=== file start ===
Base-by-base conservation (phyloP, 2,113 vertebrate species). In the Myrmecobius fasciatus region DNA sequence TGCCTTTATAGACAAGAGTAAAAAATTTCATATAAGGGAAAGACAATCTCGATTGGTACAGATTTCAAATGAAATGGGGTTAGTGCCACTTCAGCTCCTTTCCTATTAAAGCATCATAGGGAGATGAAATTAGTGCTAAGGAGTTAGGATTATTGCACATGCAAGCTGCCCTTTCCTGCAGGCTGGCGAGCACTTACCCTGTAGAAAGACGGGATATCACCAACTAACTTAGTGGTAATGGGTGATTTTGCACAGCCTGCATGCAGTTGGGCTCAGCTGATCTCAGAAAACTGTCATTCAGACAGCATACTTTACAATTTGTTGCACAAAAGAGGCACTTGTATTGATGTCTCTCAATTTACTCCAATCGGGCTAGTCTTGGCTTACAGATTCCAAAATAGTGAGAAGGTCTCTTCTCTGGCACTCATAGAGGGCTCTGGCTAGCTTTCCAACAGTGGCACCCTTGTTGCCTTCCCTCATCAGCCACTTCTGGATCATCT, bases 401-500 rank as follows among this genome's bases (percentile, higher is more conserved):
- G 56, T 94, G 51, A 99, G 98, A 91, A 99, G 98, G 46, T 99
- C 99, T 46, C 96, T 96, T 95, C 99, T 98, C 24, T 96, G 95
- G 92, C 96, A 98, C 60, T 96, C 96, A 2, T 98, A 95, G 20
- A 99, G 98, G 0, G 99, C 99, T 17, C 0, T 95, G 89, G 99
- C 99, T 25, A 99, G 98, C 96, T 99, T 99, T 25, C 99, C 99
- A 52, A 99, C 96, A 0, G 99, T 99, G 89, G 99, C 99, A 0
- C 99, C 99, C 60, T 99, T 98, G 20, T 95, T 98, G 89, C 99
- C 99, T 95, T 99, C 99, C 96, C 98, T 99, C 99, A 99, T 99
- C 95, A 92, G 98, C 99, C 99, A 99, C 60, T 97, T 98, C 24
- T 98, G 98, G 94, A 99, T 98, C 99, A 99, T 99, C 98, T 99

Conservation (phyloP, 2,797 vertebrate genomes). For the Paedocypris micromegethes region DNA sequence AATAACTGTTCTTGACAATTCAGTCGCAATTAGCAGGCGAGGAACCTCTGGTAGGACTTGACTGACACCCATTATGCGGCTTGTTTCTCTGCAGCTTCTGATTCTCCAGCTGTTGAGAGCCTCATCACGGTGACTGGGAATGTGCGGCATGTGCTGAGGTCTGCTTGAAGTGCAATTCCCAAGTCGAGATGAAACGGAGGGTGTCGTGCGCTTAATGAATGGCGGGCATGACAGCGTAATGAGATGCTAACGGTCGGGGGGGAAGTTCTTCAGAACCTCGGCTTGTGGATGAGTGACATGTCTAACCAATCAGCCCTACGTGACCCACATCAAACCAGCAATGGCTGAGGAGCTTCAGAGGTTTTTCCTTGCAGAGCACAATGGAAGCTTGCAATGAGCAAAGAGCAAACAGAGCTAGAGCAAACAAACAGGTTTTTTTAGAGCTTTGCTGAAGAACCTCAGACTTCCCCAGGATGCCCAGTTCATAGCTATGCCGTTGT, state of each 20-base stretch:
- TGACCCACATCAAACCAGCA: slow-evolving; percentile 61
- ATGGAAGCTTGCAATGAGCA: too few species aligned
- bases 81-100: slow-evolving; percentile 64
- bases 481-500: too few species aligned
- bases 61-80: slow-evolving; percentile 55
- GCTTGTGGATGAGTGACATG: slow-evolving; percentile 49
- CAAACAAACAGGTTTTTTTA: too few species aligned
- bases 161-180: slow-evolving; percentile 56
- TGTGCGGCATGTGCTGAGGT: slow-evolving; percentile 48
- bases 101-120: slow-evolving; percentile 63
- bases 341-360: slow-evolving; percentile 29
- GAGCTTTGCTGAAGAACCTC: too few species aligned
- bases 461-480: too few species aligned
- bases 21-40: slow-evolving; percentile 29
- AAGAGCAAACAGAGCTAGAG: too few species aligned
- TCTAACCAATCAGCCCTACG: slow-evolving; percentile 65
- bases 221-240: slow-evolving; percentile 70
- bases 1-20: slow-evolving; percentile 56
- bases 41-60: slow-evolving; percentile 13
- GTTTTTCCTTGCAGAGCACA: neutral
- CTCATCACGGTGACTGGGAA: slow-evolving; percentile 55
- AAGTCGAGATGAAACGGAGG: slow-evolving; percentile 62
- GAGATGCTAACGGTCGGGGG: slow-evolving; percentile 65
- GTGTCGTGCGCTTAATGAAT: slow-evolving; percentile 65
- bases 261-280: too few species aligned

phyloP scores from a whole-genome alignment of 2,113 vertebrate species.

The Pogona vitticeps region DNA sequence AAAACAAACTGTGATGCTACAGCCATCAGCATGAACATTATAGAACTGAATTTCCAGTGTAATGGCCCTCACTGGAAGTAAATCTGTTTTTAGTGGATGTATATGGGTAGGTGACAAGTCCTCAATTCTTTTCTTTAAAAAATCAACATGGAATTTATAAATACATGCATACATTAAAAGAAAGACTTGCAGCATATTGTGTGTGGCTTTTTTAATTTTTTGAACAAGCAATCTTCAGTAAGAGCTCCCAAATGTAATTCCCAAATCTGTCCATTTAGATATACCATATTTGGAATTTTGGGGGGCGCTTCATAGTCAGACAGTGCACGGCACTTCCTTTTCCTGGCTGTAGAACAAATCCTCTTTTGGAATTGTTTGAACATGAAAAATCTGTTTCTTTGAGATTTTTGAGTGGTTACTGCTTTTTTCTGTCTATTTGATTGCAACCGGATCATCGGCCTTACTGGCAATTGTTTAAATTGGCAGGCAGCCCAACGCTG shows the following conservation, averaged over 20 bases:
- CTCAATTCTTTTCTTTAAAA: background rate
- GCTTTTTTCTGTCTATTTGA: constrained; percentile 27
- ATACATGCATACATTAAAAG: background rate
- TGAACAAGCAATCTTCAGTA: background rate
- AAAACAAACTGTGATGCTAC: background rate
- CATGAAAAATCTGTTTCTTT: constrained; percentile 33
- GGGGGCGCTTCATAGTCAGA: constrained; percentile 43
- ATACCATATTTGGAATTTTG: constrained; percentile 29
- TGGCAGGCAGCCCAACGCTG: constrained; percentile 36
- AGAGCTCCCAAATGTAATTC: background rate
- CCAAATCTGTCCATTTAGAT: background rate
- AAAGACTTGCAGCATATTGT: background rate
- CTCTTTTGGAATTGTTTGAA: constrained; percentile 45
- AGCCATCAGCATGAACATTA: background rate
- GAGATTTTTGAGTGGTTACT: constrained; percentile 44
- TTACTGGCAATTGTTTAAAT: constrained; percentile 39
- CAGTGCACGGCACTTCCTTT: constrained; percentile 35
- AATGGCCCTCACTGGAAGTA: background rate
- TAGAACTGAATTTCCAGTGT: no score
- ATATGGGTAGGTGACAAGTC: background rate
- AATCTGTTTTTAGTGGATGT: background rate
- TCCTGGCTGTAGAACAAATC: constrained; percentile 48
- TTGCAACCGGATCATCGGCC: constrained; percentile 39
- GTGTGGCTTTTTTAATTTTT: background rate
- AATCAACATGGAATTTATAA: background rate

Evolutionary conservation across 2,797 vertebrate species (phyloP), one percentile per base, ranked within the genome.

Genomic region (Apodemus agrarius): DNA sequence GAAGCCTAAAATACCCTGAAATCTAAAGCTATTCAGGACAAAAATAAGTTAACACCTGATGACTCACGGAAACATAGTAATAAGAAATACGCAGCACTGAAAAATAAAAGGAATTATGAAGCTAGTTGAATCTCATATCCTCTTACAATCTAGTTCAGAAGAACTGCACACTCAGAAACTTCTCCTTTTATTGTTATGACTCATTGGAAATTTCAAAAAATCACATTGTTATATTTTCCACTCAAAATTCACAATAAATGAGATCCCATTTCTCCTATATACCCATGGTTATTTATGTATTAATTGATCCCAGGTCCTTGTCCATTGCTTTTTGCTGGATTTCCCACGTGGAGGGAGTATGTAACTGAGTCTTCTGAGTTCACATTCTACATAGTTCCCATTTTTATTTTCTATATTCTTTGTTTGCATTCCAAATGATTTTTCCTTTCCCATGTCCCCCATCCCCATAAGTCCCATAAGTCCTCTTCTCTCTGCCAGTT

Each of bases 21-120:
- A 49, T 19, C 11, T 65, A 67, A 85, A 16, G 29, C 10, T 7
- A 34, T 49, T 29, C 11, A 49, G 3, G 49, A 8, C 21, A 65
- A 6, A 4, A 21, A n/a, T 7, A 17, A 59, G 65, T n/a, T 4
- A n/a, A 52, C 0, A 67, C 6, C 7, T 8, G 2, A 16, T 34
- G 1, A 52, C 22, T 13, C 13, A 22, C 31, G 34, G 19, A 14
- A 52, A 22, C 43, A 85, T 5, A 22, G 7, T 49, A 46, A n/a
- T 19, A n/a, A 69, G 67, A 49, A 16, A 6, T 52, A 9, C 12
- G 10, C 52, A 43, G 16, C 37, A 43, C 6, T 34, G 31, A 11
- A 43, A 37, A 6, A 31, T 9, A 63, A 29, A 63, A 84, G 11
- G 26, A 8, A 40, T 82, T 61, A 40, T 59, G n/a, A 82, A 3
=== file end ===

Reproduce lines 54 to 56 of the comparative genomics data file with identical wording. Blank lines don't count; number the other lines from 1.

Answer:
- GAGATTTTTGAGTGGTTACT: constrained; percentile 44
- TTACTGGCAATTGTTTAAAT: constrained; percentile 39
- CAGTGCACGGCACTTCCTTT: constrained; percentile 35